Scientists think that 20-somethings with hearing aids will soon become more prevalent as hearing loss is a public health issue.
Most people think of the elderly when they consider severe hearing loss. But over the past few years, there has been an increase in hearing loss with all age groups. Hearing loss obviously isn’t an aging problem it’s an increasing epidemic and the rising instances among all age groups illustrates this.
Researchers predict that in the next 40 years, hearing loss rates will double among adults 20 and older. The healthcare network views this as a serious public health concern. According to John Hopkins medical researchers, one in five individuals is currently dealing with hearing loss so extreme it makes communication difficult.
Hearing loss is increasing amongst all age groups and here is why experts think that is.
Hearing Loss Can Trigger Further Health Problems
It’s a terrible thing to have to go through profound hearing loss. Communication is frustrating, exhausting, and challenging every day. People can frequently disengage from their friends and family and stop doing the things they love. When you’re suffering from significant hearing loss, it will be impossible to be active without seeking help.
It’s not only diminished hearing that people with neglected hearing loss are afflicted by. They’re also more likely to develop the following
- Other acute health problems
- Injuries from recurring falls
- Cognitive decline
They also have difficulty getting their everyday needs met and are more likely to have problems with personal relationships.
Along with the impact on their personal lives, people suffering from hearing loss might face increased:
- Healthcare costs
- Disability rates
- Insurance rates
- Accident rates
- Needs for public assistance
These factors indicate that hearing loss is a significant obstacle we need to fight as a society.
Why Are Numerous Age Groups Experiencing Increased Hearing Loss?
The recent rise in hearing loss can be attributed to a number of factors. The increased cases of some common conditions that trigger hearing loss is one factor, including:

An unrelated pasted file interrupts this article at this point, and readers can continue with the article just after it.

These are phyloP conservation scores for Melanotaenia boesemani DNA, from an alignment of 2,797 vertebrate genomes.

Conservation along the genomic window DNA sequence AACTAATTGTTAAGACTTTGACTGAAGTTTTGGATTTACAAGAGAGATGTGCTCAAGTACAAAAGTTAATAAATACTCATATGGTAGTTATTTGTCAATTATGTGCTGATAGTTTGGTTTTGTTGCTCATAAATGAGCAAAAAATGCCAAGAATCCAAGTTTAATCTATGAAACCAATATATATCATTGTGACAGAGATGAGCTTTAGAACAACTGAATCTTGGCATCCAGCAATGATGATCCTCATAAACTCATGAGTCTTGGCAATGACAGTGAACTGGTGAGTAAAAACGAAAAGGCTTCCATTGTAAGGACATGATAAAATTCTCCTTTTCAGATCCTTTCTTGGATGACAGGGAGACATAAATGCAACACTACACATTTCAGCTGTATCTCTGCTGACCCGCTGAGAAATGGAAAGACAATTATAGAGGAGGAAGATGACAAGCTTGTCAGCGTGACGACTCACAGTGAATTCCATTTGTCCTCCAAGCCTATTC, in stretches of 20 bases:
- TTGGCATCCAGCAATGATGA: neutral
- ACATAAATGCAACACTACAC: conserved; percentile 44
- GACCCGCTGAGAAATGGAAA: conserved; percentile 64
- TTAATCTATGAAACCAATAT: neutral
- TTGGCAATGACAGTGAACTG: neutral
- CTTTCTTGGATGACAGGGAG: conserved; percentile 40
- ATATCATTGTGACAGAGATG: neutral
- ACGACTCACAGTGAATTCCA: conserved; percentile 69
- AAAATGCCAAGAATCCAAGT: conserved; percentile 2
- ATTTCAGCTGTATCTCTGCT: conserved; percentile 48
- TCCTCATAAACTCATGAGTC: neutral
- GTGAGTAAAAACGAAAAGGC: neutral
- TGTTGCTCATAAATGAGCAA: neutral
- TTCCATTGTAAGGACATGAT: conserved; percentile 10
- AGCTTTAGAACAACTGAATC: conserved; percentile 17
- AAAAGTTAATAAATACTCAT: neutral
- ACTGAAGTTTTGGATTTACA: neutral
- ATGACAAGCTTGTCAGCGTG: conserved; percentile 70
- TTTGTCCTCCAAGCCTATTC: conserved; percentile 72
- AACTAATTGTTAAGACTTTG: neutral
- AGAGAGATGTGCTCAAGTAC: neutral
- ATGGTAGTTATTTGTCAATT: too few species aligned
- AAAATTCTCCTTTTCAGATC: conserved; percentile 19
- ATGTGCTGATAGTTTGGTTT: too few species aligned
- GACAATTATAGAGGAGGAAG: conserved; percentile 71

- High blood pressure
- Anxiety and unmanaged stress
- Cardiovascular disease
- Poor diet and a lack of regular exercise
These disorders and other related conditions are contributing to additional hearing loss because they’re affecting people at younger ages.
Lifestyle also plays an important role in the increased occurrence of hearing loss. In recreational and work areas specifically, it’s becoming more common to be exposed to loud sound. We’re being exposed to loud noises and music in more places and modern technology is getting louder. Young people who regularly go to the following places have the highest level of hearing loss:
- Shooting ranges
- Bars, clubs, and concerts
In addition, many individuals are choosing to wear earbuds and turn their music up to dangerous levels. And a greater number of people are now making use of painkillers, either to treat chronic pain or recreationally. Continued, frequent use of opiates, ibuprofen, acetaminophen, and aspirin have also been linked to a higher risk of hearing loss.
How is Society Responding to Hearing Loss as a Health Issue?
Local, national, and world organizations have recognized the problem. They’re educating the public as a step to reduce this growing trend with the following:
- Risk factors
- Treatment possibilities
These organizations also urge individuals to:
- Recognize their degree of hearing loss risk
- Wear their hearing aids
- Have their hearing tested sooner in their lives
Hearing loss will get worse with any delay in these actions.
Solutions are being sought by government organizations, healthcare providers, and scientists. They’re also pursuing ways to bring hearing-loss related costs down. This will help improve accessibility to state-of-the-art hearing technologies that greatly enhance lives.
The World Health Organization (WHO) is working with scientists and organizations to create in depth strategies. They are combining education, awareness, and health services to lower the danger of hearing loss in underserved communities.
Among their efforts, they’ve developed research-based guidelines for communities, which help local leaders understand the health affects of noise. They work with communities to decrease resident’s noise exposure and instruct them on what safe levels of noise are. They’re also pushing forward research into how hearing loss is raised with the use and abuse of opiates.
Can You do Anything?
Hearing loss is a public health problem so remain informed. Take measures to slow the development of your own hearing loss and share practical information with other people.
If you believe you might be experiencing hearing loss, get a hearing exam. Make sure you get and wear your hearing aids if you learn that you need them.
The final goal is to avoid all hearing loss. When you wear your hearing aids, you help people recognize they’re not alone. You’re helping your community become more aware of the challenges of hearing loss. Policies, attitudes, and actions will then be transformed by this awareness.